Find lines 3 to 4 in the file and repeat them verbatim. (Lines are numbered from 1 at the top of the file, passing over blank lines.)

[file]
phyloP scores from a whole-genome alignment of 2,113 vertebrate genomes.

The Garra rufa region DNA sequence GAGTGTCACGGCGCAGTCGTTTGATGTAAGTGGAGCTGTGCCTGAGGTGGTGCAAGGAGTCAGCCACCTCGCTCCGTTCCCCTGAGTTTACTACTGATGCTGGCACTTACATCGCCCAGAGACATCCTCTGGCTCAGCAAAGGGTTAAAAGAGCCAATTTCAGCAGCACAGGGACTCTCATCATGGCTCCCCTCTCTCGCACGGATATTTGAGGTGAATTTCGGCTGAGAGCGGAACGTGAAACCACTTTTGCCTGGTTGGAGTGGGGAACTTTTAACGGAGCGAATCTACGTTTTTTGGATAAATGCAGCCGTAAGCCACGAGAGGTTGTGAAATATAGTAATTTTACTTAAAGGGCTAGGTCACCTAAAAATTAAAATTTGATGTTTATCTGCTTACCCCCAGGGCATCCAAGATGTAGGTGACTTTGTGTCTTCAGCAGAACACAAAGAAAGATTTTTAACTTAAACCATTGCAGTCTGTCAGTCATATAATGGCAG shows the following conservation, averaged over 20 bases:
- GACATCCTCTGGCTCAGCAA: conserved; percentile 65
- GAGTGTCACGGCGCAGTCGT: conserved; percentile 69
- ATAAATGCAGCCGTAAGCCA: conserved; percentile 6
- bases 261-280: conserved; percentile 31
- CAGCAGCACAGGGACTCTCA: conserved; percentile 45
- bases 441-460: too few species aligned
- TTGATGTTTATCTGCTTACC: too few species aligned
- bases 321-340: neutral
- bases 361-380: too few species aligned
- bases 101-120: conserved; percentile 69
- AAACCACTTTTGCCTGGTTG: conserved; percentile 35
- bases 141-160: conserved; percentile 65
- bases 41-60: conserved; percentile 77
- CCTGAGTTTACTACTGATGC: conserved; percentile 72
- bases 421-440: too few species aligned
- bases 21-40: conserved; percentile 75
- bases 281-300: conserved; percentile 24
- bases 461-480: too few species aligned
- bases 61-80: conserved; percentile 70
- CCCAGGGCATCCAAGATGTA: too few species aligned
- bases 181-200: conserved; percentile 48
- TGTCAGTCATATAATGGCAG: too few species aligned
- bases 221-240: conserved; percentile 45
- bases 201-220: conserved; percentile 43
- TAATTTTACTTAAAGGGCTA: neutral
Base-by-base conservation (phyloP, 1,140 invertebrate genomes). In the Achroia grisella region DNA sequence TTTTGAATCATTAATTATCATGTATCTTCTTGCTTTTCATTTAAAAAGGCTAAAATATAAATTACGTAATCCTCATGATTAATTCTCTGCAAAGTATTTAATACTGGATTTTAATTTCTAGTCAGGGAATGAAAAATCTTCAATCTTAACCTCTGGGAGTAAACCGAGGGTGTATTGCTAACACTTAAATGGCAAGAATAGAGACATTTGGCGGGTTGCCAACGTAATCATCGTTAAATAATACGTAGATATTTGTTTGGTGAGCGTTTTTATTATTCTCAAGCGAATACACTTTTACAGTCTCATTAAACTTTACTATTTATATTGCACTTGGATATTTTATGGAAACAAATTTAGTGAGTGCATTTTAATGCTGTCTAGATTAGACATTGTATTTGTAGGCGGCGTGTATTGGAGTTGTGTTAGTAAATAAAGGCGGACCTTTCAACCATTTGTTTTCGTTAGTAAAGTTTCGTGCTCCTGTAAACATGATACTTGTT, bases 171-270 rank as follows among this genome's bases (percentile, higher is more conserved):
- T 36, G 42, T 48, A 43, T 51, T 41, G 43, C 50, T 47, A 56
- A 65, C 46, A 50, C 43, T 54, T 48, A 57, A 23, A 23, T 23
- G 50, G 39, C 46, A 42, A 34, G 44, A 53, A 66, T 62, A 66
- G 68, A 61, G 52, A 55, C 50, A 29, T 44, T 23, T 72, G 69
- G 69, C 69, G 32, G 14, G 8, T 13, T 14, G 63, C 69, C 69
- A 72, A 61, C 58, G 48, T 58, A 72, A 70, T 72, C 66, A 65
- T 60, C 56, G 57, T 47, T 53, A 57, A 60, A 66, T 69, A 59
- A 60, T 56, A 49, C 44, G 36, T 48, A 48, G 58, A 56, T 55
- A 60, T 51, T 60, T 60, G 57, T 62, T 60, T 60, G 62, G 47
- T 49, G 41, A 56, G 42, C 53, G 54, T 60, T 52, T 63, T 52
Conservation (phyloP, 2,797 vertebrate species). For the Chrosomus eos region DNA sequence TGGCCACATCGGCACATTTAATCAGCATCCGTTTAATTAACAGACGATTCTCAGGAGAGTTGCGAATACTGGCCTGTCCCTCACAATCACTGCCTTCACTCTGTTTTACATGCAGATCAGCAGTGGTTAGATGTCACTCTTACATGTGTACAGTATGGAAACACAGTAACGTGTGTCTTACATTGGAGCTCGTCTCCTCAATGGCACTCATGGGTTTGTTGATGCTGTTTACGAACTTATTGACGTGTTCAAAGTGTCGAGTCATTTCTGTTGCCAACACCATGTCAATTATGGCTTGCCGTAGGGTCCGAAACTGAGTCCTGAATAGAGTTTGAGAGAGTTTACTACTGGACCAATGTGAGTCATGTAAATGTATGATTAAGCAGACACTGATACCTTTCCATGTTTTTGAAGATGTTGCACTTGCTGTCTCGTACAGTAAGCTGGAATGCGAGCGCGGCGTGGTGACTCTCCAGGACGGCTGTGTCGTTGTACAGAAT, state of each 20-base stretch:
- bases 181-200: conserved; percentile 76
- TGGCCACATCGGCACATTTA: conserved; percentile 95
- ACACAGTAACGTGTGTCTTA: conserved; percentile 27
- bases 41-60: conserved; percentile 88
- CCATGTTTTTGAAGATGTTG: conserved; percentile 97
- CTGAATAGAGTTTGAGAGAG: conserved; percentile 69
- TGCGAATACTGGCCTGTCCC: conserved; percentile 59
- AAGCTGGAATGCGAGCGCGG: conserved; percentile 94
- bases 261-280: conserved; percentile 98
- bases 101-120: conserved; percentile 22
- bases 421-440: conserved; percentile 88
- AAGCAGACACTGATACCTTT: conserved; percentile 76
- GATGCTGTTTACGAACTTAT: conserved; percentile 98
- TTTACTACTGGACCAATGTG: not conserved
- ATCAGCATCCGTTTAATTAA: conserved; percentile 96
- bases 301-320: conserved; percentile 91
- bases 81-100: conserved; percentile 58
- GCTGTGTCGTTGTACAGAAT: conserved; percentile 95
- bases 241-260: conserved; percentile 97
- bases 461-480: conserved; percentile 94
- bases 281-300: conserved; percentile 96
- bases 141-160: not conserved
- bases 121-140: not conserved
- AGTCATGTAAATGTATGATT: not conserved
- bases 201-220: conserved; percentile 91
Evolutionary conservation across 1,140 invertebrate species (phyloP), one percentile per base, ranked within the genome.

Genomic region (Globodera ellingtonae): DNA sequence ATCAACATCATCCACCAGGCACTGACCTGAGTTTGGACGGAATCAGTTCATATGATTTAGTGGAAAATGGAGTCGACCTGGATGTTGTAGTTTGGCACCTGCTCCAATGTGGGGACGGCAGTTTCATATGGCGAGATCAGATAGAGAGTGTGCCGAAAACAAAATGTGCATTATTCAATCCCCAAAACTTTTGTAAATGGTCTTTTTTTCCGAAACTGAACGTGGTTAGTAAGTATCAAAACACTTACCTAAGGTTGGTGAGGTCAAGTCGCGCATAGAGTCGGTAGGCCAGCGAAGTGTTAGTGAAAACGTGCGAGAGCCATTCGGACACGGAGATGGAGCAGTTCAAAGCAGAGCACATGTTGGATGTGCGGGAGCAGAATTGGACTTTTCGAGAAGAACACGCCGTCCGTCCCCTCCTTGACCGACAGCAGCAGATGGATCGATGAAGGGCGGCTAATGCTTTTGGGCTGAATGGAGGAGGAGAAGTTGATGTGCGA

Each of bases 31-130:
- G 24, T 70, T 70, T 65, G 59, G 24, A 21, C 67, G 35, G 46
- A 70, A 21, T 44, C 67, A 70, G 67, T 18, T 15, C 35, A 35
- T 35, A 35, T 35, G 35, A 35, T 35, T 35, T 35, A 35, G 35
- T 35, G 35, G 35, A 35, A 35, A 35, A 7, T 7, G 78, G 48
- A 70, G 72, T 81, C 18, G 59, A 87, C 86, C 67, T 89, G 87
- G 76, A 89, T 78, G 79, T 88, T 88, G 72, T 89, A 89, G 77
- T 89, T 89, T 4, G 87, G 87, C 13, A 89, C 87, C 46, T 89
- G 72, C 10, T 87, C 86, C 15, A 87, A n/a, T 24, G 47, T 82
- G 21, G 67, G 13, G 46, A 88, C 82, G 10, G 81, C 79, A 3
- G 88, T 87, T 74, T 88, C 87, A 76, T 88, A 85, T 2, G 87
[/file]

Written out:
- GACATCCTCTGGCTCAGCAA: conserved; percentile 65
- GAGTGTCACGGCGCAGTCGT: conserved; percentile 69